The purpose of this study was to evaluate the usefulness of sonication technique for microbiological diagnosis and the sterility of the recycled autoclaved femoral components from infected total knee arthroplasty (TKA) using a sonication method.
Nineteen femoral implants explanted from patients with infected TKA were sterilized with a standard autoclave method. Standard culture of the fluid before and after sonication of the sterilized implants was performed to detect pathogenic microorganisms. Additional experiments were performed to evaluate the sterility of the recycled implant by inducing artificial biofilm formation. Methicillin-resistant Staphylococcus aureus (MRSA) was inoculated into 10 implants and sterilization in a standard autoclave was performed, and then the fluid was cultured before and after sonication.
Two of the 19 sterilized implants were positive for growth of bacteria after sonication, whereas no growth was detected in the cultured fluid from the sterilized implants before sonication. The bacteria were Staphylococcus species in all two cases. In one of 10 implants inoculated with MRSA, the culture was positive for growth of bacteria both before and after sonication. However, Staphylococcus epidermidis was cultured from both occasions and thus this implant was thought to be contaminated.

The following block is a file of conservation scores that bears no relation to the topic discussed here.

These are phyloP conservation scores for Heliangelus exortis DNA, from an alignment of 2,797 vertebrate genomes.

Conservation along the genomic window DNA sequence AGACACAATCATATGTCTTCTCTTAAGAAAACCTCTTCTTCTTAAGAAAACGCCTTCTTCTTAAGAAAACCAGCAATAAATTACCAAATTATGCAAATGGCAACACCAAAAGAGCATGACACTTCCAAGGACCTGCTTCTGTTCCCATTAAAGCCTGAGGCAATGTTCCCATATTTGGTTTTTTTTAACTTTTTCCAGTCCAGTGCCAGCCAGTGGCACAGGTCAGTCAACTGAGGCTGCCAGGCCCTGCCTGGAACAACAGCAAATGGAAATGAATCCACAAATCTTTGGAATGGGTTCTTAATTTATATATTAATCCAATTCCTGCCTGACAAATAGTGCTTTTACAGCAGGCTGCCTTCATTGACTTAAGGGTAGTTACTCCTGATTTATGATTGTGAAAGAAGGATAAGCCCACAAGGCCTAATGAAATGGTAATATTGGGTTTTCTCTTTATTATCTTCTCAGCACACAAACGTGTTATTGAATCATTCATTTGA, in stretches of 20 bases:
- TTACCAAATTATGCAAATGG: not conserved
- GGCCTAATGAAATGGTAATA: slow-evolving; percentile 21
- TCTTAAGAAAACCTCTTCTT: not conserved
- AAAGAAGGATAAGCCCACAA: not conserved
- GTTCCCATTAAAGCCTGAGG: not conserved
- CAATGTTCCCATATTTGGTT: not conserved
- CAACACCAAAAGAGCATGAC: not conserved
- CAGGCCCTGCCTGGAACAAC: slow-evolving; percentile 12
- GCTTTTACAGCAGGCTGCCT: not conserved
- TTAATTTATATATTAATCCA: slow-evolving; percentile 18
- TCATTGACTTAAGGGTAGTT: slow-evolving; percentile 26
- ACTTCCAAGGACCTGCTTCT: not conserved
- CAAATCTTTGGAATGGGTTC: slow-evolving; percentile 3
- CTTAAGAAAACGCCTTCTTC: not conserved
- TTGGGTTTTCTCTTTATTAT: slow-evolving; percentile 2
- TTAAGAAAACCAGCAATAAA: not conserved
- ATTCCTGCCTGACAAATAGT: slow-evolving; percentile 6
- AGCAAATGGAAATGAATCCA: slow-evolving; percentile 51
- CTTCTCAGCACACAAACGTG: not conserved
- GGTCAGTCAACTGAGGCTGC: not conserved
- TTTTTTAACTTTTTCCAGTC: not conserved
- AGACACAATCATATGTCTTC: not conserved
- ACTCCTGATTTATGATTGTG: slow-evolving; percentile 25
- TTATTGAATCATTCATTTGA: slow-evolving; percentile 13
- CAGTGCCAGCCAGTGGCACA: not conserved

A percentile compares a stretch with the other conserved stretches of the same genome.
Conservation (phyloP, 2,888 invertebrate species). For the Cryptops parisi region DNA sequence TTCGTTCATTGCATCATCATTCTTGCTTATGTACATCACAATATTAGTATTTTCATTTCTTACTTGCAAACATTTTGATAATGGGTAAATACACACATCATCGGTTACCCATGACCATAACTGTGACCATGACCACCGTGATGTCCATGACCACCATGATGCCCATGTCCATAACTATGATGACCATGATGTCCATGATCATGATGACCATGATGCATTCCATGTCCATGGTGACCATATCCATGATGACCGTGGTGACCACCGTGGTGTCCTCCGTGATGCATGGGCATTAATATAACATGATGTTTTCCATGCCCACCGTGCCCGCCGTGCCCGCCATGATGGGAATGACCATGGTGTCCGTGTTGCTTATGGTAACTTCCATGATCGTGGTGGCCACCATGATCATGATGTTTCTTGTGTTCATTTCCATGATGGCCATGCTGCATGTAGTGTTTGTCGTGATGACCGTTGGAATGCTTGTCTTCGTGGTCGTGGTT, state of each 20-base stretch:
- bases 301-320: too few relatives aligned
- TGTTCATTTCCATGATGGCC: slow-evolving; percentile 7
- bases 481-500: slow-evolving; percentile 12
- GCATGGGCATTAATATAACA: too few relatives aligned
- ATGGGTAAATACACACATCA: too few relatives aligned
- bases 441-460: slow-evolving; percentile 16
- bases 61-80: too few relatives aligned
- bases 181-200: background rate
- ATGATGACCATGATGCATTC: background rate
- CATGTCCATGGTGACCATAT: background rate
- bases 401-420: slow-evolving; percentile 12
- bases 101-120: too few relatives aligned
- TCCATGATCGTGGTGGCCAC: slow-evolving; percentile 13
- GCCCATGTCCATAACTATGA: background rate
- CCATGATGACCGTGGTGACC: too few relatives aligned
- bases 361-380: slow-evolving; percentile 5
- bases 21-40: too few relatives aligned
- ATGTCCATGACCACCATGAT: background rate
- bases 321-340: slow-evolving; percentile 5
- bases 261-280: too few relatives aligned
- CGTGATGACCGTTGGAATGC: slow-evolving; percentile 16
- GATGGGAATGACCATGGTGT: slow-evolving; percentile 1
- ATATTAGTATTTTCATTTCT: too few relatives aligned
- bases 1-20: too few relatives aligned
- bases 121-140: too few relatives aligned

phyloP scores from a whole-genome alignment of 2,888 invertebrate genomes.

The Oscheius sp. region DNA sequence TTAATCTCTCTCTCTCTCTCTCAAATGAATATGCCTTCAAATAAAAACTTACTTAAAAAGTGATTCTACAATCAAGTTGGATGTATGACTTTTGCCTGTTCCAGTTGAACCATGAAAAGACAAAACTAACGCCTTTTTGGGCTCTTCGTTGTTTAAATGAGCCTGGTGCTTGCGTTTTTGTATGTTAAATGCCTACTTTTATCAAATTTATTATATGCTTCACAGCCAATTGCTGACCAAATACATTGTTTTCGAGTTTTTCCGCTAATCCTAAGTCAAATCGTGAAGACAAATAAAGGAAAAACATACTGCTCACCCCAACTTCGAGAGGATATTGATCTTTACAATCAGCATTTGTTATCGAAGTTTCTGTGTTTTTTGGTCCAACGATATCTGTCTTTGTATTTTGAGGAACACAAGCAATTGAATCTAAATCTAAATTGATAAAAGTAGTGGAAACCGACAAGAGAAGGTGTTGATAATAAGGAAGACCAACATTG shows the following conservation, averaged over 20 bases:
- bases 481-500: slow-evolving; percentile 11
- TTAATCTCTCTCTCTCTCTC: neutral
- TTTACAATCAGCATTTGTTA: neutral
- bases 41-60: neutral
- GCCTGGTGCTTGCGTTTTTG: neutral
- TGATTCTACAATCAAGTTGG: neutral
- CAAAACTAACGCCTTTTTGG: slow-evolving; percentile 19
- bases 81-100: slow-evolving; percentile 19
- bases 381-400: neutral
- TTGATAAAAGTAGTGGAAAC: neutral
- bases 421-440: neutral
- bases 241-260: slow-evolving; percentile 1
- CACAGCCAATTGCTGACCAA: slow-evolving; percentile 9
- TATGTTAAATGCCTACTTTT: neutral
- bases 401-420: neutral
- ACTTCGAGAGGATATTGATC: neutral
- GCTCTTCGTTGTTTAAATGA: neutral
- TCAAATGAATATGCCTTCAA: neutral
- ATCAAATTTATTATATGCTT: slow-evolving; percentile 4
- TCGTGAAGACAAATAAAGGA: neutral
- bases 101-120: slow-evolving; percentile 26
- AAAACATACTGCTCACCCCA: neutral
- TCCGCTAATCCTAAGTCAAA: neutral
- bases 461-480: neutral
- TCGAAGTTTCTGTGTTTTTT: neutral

We found sonication for identification of pathogens could be helpful, but this finding should be interpreted carefully because of the possibility of contamination. Sterilization of an infected femoral implant with an autoclave method could be a good method for using the temporary articulating antibiotic spacer in two-stage revision arthroplasty.